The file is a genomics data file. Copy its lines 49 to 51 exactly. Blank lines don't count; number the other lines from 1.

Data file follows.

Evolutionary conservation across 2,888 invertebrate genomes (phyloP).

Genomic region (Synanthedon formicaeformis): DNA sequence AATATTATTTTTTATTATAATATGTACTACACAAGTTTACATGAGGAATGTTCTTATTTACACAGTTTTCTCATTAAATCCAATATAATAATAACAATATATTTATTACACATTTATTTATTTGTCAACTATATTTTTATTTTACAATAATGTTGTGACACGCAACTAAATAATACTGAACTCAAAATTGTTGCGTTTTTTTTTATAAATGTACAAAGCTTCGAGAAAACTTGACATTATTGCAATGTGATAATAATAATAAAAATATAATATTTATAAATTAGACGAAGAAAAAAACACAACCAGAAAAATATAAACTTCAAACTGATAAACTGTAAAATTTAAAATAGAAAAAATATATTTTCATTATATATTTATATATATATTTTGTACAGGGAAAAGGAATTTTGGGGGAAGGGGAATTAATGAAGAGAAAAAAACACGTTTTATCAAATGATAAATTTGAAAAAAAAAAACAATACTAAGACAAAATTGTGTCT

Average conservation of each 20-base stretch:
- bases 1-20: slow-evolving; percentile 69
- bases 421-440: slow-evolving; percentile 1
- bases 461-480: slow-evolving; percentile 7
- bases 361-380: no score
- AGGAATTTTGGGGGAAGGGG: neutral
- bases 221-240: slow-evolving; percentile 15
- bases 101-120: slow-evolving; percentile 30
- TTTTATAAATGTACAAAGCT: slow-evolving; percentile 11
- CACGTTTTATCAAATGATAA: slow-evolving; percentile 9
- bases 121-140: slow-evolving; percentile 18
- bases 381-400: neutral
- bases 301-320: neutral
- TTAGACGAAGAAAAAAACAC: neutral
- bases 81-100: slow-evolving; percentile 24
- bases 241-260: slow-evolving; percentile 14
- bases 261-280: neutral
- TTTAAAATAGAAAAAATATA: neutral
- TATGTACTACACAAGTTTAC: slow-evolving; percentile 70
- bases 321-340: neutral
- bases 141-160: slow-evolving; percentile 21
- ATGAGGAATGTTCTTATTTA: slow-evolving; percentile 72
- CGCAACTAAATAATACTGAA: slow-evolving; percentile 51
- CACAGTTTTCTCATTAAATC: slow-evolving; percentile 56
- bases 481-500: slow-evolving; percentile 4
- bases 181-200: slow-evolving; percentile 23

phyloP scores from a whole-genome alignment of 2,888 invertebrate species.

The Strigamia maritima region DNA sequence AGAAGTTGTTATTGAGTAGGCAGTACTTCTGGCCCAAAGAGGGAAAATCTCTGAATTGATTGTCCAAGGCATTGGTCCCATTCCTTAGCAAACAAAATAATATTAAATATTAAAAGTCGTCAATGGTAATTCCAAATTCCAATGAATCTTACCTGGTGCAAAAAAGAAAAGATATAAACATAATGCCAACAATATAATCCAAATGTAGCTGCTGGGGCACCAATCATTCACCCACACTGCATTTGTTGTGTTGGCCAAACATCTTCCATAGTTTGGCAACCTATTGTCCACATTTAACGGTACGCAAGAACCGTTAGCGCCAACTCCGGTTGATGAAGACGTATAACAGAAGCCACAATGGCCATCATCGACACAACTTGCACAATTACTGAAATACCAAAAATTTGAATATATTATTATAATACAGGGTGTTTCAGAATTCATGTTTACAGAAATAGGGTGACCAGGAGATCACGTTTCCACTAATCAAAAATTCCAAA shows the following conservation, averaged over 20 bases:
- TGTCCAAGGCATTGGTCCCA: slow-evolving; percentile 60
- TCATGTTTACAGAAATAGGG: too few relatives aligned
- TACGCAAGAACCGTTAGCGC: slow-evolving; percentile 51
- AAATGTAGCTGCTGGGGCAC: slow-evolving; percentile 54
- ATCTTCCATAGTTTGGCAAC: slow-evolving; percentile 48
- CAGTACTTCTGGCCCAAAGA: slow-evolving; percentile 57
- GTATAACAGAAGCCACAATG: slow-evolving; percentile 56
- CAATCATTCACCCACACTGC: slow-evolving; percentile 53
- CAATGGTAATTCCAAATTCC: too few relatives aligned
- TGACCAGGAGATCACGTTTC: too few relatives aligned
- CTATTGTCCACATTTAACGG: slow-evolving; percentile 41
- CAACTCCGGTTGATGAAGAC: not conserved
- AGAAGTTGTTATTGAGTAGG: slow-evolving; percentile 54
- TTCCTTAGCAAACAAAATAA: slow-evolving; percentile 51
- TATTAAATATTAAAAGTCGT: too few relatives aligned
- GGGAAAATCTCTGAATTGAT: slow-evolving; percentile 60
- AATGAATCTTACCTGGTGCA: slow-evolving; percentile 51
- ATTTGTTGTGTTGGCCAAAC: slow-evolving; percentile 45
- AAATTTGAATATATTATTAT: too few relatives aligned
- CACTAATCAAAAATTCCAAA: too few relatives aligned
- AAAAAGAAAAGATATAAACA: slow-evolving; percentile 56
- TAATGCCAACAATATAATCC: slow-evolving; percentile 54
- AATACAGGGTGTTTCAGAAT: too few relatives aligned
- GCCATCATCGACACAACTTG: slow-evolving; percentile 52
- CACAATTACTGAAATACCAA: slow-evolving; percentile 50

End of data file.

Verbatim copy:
- AAATTTGAATATATTATTAT: too few relatives aligned
- CACTAATCAAAAATTCCAAA: too few relatives aligned
- AAAAAGAAAAGATATAAACA: slow-evolving; percentile 56